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NQ STAR .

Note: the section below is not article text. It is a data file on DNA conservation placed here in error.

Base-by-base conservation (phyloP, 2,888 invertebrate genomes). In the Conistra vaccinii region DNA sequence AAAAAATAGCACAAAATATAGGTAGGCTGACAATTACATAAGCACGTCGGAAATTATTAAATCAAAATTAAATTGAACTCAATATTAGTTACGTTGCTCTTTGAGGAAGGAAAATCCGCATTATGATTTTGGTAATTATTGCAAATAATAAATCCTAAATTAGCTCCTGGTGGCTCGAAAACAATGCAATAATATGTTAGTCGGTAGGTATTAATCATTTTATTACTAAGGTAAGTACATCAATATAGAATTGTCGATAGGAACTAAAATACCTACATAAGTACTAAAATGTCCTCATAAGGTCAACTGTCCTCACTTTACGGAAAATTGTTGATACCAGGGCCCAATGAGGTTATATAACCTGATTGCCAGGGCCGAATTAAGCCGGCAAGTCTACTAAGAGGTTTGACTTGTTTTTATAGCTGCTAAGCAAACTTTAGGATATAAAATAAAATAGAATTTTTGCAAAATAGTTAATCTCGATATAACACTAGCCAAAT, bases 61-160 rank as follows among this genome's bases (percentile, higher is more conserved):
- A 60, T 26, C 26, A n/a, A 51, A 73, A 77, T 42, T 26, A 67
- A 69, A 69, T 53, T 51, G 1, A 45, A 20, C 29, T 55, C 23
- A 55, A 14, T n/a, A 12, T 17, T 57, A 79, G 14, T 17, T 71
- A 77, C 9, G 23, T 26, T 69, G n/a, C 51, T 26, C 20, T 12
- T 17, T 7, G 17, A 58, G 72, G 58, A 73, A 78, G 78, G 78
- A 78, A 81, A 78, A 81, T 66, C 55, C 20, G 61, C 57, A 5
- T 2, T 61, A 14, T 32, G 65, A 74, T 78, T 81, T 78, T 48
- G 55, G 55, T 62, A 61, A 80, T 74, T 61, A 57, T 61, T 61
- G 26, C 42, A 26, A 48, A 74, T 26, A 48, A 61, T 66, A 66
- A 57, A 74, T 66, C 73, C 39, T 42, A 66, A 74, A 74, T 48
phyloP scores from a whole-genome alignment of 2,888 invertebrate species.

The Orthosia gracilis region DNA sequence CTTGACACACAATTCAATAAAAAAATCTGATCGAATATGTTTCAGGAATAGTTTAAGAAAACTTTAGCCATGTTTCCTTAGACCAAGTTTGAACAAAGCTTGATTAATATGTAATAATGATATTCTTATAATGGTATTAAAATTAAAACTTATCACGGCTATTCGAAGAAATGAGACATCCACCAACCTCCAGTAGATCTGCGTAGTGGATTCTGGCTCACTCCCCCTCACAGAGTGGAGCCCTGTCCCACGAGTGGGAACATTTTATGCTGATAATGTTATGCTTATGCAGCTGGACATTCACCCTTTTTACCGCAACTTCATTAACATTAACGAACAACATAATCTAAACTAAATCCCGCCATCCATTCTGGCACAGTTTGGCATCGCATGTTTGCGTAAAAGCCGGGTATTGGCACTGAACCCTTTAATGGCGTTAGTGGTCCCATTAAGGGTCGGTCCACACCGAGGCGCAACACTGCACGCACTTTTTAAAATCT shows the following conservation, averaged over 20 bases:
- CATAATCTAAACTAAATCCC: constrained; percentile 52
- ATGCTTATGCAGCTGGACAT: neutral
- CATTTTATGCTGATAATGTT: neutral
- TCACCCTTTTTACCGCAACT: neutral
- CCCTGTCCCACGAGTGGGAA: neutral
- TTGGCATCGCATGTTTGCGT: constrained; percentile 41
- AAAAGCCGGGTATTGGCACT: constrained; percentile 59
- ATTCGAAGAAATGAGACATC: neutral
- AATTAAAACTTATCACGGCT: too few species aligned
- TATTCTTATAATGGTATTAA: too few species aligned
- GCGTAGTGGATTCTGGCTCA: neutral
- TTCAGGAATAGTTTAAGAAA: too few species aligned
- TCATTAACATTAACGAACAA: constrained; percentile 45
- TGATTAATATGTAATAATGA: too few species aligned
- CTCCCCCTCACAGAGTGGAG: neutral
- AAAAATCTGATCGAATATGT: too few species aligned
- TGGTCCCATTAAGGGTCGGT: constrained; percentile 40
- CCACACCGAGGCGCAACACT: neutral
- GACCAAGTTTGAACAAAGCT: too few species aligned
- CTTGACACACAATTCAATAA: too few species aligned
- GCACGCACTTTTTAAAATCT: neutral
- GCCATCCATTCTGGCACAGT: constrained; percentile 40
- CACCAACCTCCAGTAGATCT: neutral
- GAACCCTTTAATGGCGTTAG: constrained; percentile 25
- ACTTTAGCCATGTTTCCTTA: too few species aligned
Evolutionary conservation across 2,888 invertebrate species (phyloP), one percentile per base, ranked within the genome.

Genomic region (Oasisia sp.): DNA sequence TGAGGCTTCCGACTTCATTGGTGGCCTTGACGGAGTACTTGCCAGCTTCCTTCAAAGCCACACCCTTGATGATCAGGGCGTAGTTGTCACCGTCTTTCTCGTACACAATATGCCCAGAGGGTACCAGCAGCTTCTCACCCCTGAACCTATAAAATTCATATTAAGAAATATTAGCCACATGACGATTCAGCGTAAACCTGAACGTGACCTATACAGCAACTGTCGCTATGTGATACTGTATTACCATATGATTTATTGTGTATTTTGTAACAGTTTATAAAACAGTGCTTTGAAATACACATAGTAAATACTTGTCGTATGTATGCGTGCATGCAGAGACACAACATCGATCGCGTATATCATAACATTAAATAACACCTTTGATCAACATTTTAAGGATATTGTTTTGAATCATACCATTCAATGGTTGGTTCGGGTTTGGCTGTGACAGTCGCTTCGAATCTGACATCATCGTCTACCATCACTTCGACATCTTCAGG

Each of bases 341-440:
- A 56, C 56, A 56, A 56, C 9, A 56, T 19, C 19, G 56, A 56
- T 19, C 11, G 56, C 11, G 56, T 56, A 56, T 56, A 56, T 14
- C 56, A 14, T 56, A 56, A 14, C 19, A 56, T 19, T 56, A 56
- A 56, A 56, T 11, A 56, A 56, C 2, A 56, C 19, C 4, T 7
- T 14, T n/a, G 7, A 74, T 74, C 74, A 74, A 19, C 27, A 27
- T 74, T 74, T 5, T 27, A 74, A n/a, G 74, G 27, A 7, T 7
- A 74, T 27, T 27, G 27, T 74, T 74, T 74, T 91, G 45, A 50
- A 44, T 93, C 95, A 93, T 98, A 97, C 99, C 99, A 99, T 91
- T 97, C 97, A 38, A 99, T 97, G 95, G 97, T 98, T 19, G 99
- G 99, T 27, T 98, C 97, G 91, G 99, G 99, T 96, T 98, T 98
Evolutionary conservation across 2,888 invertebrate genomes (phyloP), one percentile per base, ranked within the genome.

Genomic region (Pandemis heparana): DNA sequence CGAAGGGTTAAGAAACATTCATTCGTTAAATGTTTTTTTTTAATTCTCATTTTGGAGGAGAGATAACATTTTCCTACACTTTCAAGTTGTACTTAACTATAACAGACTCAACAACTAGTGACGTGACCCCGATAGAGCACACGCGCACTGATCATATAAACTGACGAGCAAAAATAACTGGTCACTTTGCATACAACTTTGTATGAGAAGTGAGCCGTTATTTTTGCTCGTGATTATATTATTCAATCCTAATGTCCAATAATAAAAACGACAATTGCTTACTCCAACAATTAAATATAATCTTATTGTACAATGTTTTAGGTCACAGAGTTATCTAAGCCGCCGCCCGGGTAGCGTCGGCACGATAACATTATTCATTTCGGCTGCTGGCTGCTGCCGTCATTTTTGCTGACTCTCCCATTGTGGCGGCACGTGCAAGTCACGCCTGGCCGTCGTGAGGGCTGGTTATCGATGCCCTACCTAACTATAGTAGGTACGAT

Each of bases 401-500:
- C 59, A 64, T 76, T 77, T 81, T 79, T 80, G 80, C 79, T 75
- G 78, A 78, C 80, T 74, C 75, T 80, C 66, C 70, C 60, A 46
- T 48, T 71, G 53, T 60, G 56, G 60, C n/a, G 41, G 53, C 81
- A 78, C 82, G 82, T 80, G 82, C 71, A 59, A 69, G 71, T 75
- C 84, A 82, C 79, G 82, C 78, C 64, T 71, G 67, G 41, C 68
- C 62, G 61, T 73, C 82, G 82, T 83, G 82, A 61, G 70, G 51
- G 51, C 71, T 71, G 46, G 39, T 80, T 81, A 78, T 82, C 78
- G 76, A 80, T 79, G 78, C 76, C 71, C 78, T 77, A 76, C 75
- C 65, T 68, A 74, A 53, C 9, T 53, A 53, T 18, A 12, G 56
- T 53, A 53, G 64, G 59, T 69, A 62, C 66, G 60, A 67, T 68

v. ' - I GALA EVEN WEATHER FORECAST Fair tonight and Friday, slightly cooler tonight. . TEMPERATURES This Morning. 50; Thia Afternoon, 73. - " " 1 1 " - i ii i i i ii m , Snn Rises Tomorrow, 6:48; Seta, 5:34. . OCALA, FLORID A, THURSDAY, NOVEMBER 9, 1922 VOLUME TWENTY-EIGHT. NO. 268 -. ' ' . t , . . . i . - - -- --- rJ: LATER RETURNS MAKE DEMOCRATIC GAINS LARGER Republicans Will Retain Control of Congress by Only a Narrow Margin SCHOOL DEFICIT REDUCED TOO SLOWLY HONORS TO AMERICA'S UtlKNOVll SDLOIER TQ BE PAID EARLY ON ARMISTICE DAV Marion County Teachers Are Now Waiting for Their Salaries of Last Month r y New York, Nov. 9. (By Associated Press). The latest figures show that the next Senate will have fifty-two re publicans, forty-one democrats and one fanner-labor member, with the -'results of two senatorial contests, one in Washington and one in North Da kota, still undecided. Returns from all but three con gressional districts where the results are still undetermined, at noon today, show 224 republicans, 205 democrats, one socialist, one independent and one farmer-labor representative will com pose the new House of Representa tives. CONTINUED REPUBLICAN TROL CON- New York, Nov, 9. (Associated Press). Continued republican control of Congress but with the Senate ma jority cut in half and the House ma " jority of 160 slashed tfi a scant hand- ful, appeared today as the net result of -Tuesday's election with returns al- most complete. Close races in a few undecided districts not affecting the general result and delays in counting, VWpvp,.. tWatl to nostnone the . - i - i final figures until tomorrow. 4 f Belated returns early today from Montana showing the election of .Scott Leavitt, gave the republicans the 218 votes necessary to control the next House. With seven consrressional dis tricts in four states. Kansas, North Dakota. Washington and West Vir- ginia, unreported at 7 a. m. today the roll in the next House stood: Repub licans, 220; democrats, 205; socialist, lj farmer-labor, 1; independent, 1. In returns to date seventy-six places now held by .republicans had been captured without a single counter balancing democratic loss. KANSAS WENT DEMOCRATIC Topeka, Nov. 9. The election of Jonathan Davis, dem2 at, as gover nor of Kansas was conceded today by Chairman Hawk of the state republi can committee and W. Y. Morgan, the republican nominee, has wired his con gratulations to Davis. DILL AHEAD IN WASHINGTON Seattle, Nov. 9. Revised returns show for the Senate, Pointdexter; publican incumbent, running 4368 votes behind Dill, democrat, with only 299 scattered precincts missing. UTAH RE-ELECTS KING Salt Lake City, Nov. 9. The re election of Senator William H. King, democrat, was assured today with fur ther returns. Figures from all but two precincts give King a majority estimated between 300 and 400. Col ton and Leatherwood, republicans, are re-elected to the House. WEST VIRGINIA O. K. Charleston, Nov. 9. West Virginia elected a democratic senator and four democrats and two republicans to the House of Representatives, replacing , its solid republican delegation in the last Congress. Senator Sutherland, republican, today conceded the victory of Neely, his democratic opponent. . MARION COUNTY'S VOTE The Star has but little addition to make to the Marion county returns as given yesterday. All the boxes came in, but it was possible to obtain full re turns from only ten precincts; these, however, the largest. Partial returns from five others gave Meffert a ma jority of 353 over McLeod, to which may be added fifteen from Belleview and Martel BRITTEN WILL BRING BONUS BILL BACK Chicaeo. Nov. 9. The soldiers' bonus with an additional provision to pay the bonus by a tax on light wines and beer will be introduced in Con gress by Representative Britten, of Illinois, he announced today. Go north by sea using Merchants and Miners steamers from Jackson ville to Baltimore and Philadelphia. Full information as to fares, freight rates and sailings of Merchants and Miners steamers from Jacksonville imnnlied on leanest to Mr. C. MJ Haile, general agent. r u It Ratines, lovely shades. FISHEL'S. LOCAL LEGISLATION The city council met at the city hall Tuesday, Nov. 7th, at 7:30, with Councilmen Martin, Goldman, Henry, Pedrick and Simmons present. Mayor Peek was also present. Meeting call ed to order by President Martin, after which minutes of last regular meeting were read and approved. The appointment of special police on account of the fair, also the appoint ment of an extra policeman was placed in the hands of the mayor and head of department of public safety. G. C. Hooper gave notice of with drawal from the bond of Earl McRae as driver of automobile for hire. E. C. Bennett and J. C. Johnson ap peared in behalf of the Marion County Fair Association and requested free lights and water. Same was granted juPon motion of Mr- Goldman Bill of J. W. Johnson for $7.03, over- 1 1 i XT wur, ,a.u u i Mlss Katherine Pyles asked for a lower water and Power rate for the 'Marion County Creamery. Matter re- ferred to city maanger to present td the ''council, sliding scale to apply to consumers. Report of Health Officer Watt, also report of Mrs. C. R. Tydings, chair man of rest room committee, read and accepted. Application of Carrie Stewart to !"d;m lot8j1?'. 16 and 17' block 3' J- it. dggs auuiuon to ucaia on valua tion of $200 was granted. C. E. Connor was granted an ex- tension of thirty days time to redeem tax certificate No. 181, sale of 1915, covering lots 3 to 13 inclusive, and lots 16 to 33 inclusive, Connor's sub o fblocks 5 and 6 Scott's survey, city of Ocala, at face value plus one-half roomlm infsrast An ordinance regulating the dig ging into, cutting into, trenching in or in any way removing the pavement of any street within the city of Ocala, was introduced by Mr. Pedrick, placed upon first reading and referred to the head of department of justice. Sidewalk paving certificate No. 157, issued in error, against Citizens In vestment Company for $116.25. cover- re-jmg tne following described property: 89.50 feet north and south by 210 feet east and west in the northwest corner of lot 33, Caldwell's addition, was or dered cancelled and assessment order ed made in the name of J. P. Phillips, owner of the property. It was ordered upon motion duly seconded, all members voting yea upon roll call, that $5000 be trans ferred from the electric light fund to the general fund on budget account. Bills approved by the city manager were ordered paid. Upon motion of Mr. Goldman, duly carried, city attorney was authorized to cancel judgment or , claim against the "following described property, to wit: 90 feet north and south by 150 feet east and west in the southwest corner of lot 30, Caldwell's add, Ocala, on account of sidewalk paving certifi cate No. 66, in the amount of $88.10, being against property now owned by W. F. McAteer. The printing of the improvement bonds was placed in the hands of Mr. Goldman, head of the department of finance, and City Attorney Hocker. The following schedule of taps rec ommended by the manager was ap proved by the"council: -inch taps complete through the meter box, $30; 1-inch taps complete through the meter box, $48; 1 -inch taps com plete through the meter box, $82.50; 2-inch taps complete through the meter box, $120. The matter of closing deal with C. F. Lawrence on pound lot was refer red to Mr. Pedrick and city attorney with power to act. Mayor and . city manager were re quested to appear before the county commissioners and get assurance from the board that the county will connect with the Dixie Highway at city limits in case city extends pavement to said point. The clerk was instructed to insert notice in paper that the council will receive bids at next regular meeting for the rental of city market building, Isame to begin Feb. 20, 1923. An ordinance entitled an ordinance providing for the . , issuance of im provement bonds, etc., was returned by the head of the department of jus- The school fund deficit was reduced yesterday, the 8th, $937.80, leaving the present deficit $27,019.83. Did YOU help in reducing the defi cit Don't say "Let George do it"; but do your part. Our teachers are now waiting for last month's salaries." Let's make the period of waiting short. tice with the following recommenda tion: "This ordinance has been ex amined by me and I herewith return same and recommend its passage. This Nov. 7th, 1922. E. H. Martin, head department justice." Ordinance there upon placed upon second reading, read and adopted by sections. Placed upon third read, read by title and adopted upon roll call, all members voting yea. The following resolution was adopt ed: Whereas, the owners of the real es tate described in the copy of notice of special assessment against the .same by the city of Ocala for sidewalk and curb cannot be located within the cor porate limits of the city of Ocala; therefore be it Resolved by the city council of the city of Ocala, that a copy of this' reso lution together with a copy of the attached copies of notices of the is-' suance of special assessment certifi cates be published in the Ocala 'Ban ner, a newspaper published in the city of Ocala, in Marion county, Flaj;!once each week for four successive weeks; be it further v Resolved, that the copy of this reso lution as published shall be dated as of this day by the city clerk of the city of Ocala and shall be subscribed by him as city clerk of the city of Ocala. The following resolution was adopt ed: Where a?, the owners of the real es tate which is described in the copy of notices of special assessments against same by the city of Ocala for street paving cannot be located within the corporate limits of the said city of Ocala; therefore be, it Resolved by the city council of the city of Ocala, that a copy of this reso lution together with a copy of the attached copies of notices of the issu ance of special assessment certificates be published in the Ocala Star, a newspaper published in the city of Ocala, in Marion county, Fla., once each week for four successive weeks. Be it further resolved, that the copy of this resolution as published shall be dated as of this day by the city clerk of the city of Ocala and shall be subscribed by him as city clerk of the city of Ocala. Council ' thereupon adjourned until next regular meeting. H. C. Sistrunk, City Clerk. DOLLAR DAYS IN OCALA A number of merchants have decid ed to have two dollar days, November 22 and 23. On these days they will offer special inducements in their va rious lines by selling certain articles for one dollar, or in other instances a group of articles for one dollar. These dollar day specials always offer great opportunity to careful buyers to save money on their needs. Watch the pa per for announcements next week. Men's work clothes, express striped overalls and jackets at Jordan's. 6t Greetings and Salutations GREATER CO-OPERATION AMONG CITRUS GROWERS Organization, Advertising and Other Vital Affairs Discussed at The Meeting in Orlando " Tampa, Nov. 9. Developments of importance in citrus circles during the past month, as reported to the meeting of the Florida Citrus Ex change, Wednesday, included the or ganization of the orange growers of West Florida and a rally to the sup port of the Exchange by leading bank ing interests of the state. Business Manager C. E. Stewart, Jr., attended the meetings in Marian na, Round Lake and Panama City, which formed the organization of the Satsuma orange growers west of the Appalachiolcola River William L. Wilson, of Panama City, who was elected president, has Jbeen in Tampa this week conferring with Exchange officials. The Atlantis National Bank, of Jacksonville, following a suggestion made by Vice-President Gillett, of the Florida Citrus Exchange, recently published a full page advertisement commending the organization and its work. Numerous leading banks in citrus Florida have taken similar steps and assurances have been re ceived from several others that they will follow suit rf Echoes of the recent membership campaign, conducted by the Exchange of a favorable character, are heard almost each week from every section of citrus Florida. Dr. J. H. Ross, president of the Ex change, stressed the significance and valus of the several meetings of affi liated growers which he had attended during the past month. President Ross, Vice-President Gil lett and Business Manager. Stewart, were authorized to attend the confer ence on state-wide advertising held yesterday in Orlando. ; In discussion of the subject it was brought that every Sealdsweet advertisement feat ures Florida in a way which benefits the entire state, and that the Florida Citrus Exchange now spends pro bably more for advertising than all other Florida interests combined Exchange directors at yesterday's meeting were: Dr. J. H. Ross, D. C. Gillett, P. C. Peters, Lee M. Hammel, C. J. Stubbs, J. W. Ponder, F. C. W. Kramer, John A. Shively, Dr. J. E. Klock, E. B. Casler and R. J. Kepler. The regular monthly business meetH ing of the Exchange Supply Company was held Wednesday afternoon. Many matters of importance were consider ed and evidence of the continued growth of this exchange subsidiary are gratifying. "O, where did you get that lovely hat, Mrs. Barnard?" At Fishel's. And, my goodness! I never realized how many dollars I could save until I start ed buying there. I can get two hats for the price formerly paid for one. 3t We call the attention of the dancing set to the receipt of a shipment of patent kid lace dancing oxfords. Rheinauer & Co., men's department. Patrick's genuine all virgin wool white slipover sweaters for young men and boys at Jordan's. 7-6t President Will Place a Wreath An Example Washington, Nov. 9 The placing of a wreath on the tomb of the unknown soldie rat Arlington will be the first official act of President Harding on Armistice Day. Plans for official ob servance of the day, which is expected to serve as a precedent in future years, provided for departure of th president from the White House short ly after nine o'clock, accompanied by the secretaries of wax and the navy. The party will be met by a cavalry escort just before reaching Arlington, The ceremony at the tomb will be simple. The president, accompanied by the two secretaries and his mili tary aide, will go within the enclosure formed about the tomb, and advancing beyond the secretaries he will receive the wreath from his aide and in the name of the American people lay it upon the tomb. The party will then retire, thus concluding' the official tribute of the nation. REGULAR ARMY REDUCED And Many Non-Commissioned Officers Will Lose Their Ratings Prior to January 1st, 1923, sixteen hundred non-commissioned officers of the regular army will be reduced to the grade of private. Many of these are men who have, through their own efforts and in years of service, reach ed their present grades. After these many years of faithful service the na tional defense act of 1920 will, unless amended, reduce non-commissioned officers to ranks hid by them many rears ago. A large percentage of those reduced are now connected with the National Guard or acting as instructors in reserve officers training units in high schools and colleges throughout the United States. These men are entitled to their present , rank and are justly entitled to the increased pay of this rank. Un less the nations defense act of 1920 is amended it will mean that these "old timers" will be reduced to the ranks. Of course this demotion will carry with it such a loss of pay and prestige as to make it impossible for many of them to continue pn the work as now planned. : It is understood that the secretary of war will request Congress to amend the national defense act. These men can only retain their ratings by such legislation. ' PATIGAN'S STATUE OF GEN. PERSHING San Francisco, Nov. 8. On Armis tice Day, November 11, a heroic statue of General Pershing, picturing him as if watching troops in battle, will be unveiled in the Golden Gate Park here. The statue is a gift to the city of San Francisco by Dr. Morris Herz stein, a local physician. It was done by an old friend of the doctor, Haig Patigan, noted San Francisco sculp tor. Eight feet in height, the figure is of gilt bronze and stands on a pedes tal of silver granite. The pedestal is five feet high. It presents the gen eral in field uniform, standing square ly and looking forward, both face and figure animated with the exprea sion of alertness and energy. On the face of the pedestal is the inscription: "In tribute to General Pershing and the victorious armies of the United States and her co-belligerents during the World War, 1914- 1918. Presented by Dr. Moms Herz stein, 1922." V Dr. Herzstein conceived the idea ox. the statue after he had heard from General Pershing himself the story ol the American expeditionary force and saw with his own eyes the fields where that force had won imperish able glory. The doctor toured the bat tlefields with Representative Julius "Khn of San Francisco Immediately after the armistice and spent some time as the guest of General Persh ing. Patigan has worked on the statue for more than two years, and, at the request of the doctor, has . kept the plans a secret. "O, where did yon get that lovely hat, Mrs. Barnard?" At Fishers. And, my goodness! I never realized how many dollars I could save until I start ed buying there. I can get two hats for the price formerly paid for one. 8t on His Tomb. Thus Settina for All Time ILL FEELING BETWEEN TURKS AND ENGLISH Two British Soldiers Murdered Constantinople Last Night In I, .Paris, Nov. 9. (By, the Associated Press). The troubled state of affairs in Constantinople may not be getting any worse but it certainly seems there is no improvement in good feeling be tween the Kemalists and the Allied commissioners.: Two British soldiers were assassi nated last night according to the Con stantinople correspondent of the Petit Parisien. The commander of the. French troops in the city told the cor respondent he considered the situation one of the gravest nature. ORGANIZATIONS SHOULD ..' WORK ENDIVTDUALLY Called by the directors of the Flor ida Development Board and a dumber of prominent men of the state, a meet ing is being held in Orlando today to decide whether .Florida needs an ad vertising campaign on a state-wide scale, and if so, what kind of a cam paign it should be, how it should be rfinanced and by whom it should be handled, .The Marion County Cham ber of Commerce will be represented at the meeting by Secretary Louis H. ChazaL who will not commit the chamber to any policy or plan but will secure all the information possible with a view to placing it before the local organization for consideration. f At, present the board of governors of the Chamber of Commerce and the secretary are inclined to the convic tion that most of the communities and counties in Florida, having limited ad vertising funds and each with a story, of its own to telL can obtain the best results by conducting individual ad vertising campaigns. !" Tomorrow a meeting will be held in Orlando for the purpose of organizing a state organization of chambers of commerce, secretary C nazal will not remain for this meeting. It is not be lieved that another state-wide organi zation is needed at this time for the reason that the Florida Development Board is a state-wide body. The gov ernors of the Chamber of Commerce and the secretary, believe that so far as possible duplication of effort and expenditures should be avoided and organizations should not be multiplied without a real peed. ; ' , THE STATE FAIR Jacksonville, Nov. 9. Prospective exhibitors at the dog, poultry shows at the Florida State Fair & Exposi tion here during November 17 to 25 are being advised that entries for the poultry and cat expositions close on November 10, while November 11 is the last day to qualify for the canine show. .. -N ' - Indications are that these shows will be the " biggest and best" ever held in the southeast. The dog show the first annual A. K. C. exposition will be staged No vember 23 and 24, and many aristo crats of the canine kingdom will be on display. The show will be held tmdez the auspices of the Jacksonville Ken nel Club. Those desiring premium lists and entry blanks should apply to Mrs. Florence I. Hopkins, secretary, box 4262. Jacksonville, Fla. The biped thoroughbreds will be ex hibited under the auspices of the Jacksonville Poultry 'Association, D. C. Stine, president and superintend ent. Several thousand birds will be on display. The champion cat show is being ar ranged in connection with the Jack sonville Persian Cat Society, and the management promises all that is best in exclusive feline society will be ex hibitedLon Nor. 23-24. AO transportation lines 'have of fered reduced round trip rates to Jacksonville for the fair. ' BANKS WILL BE CLOSED Saturday, Nor. 11th, being Armis tice Day, the undersigned banks will be closed for business that day. Monroe & Chambliss NaU. Bank. Ocala National. Bank. .- Commercial Bank. K 8-St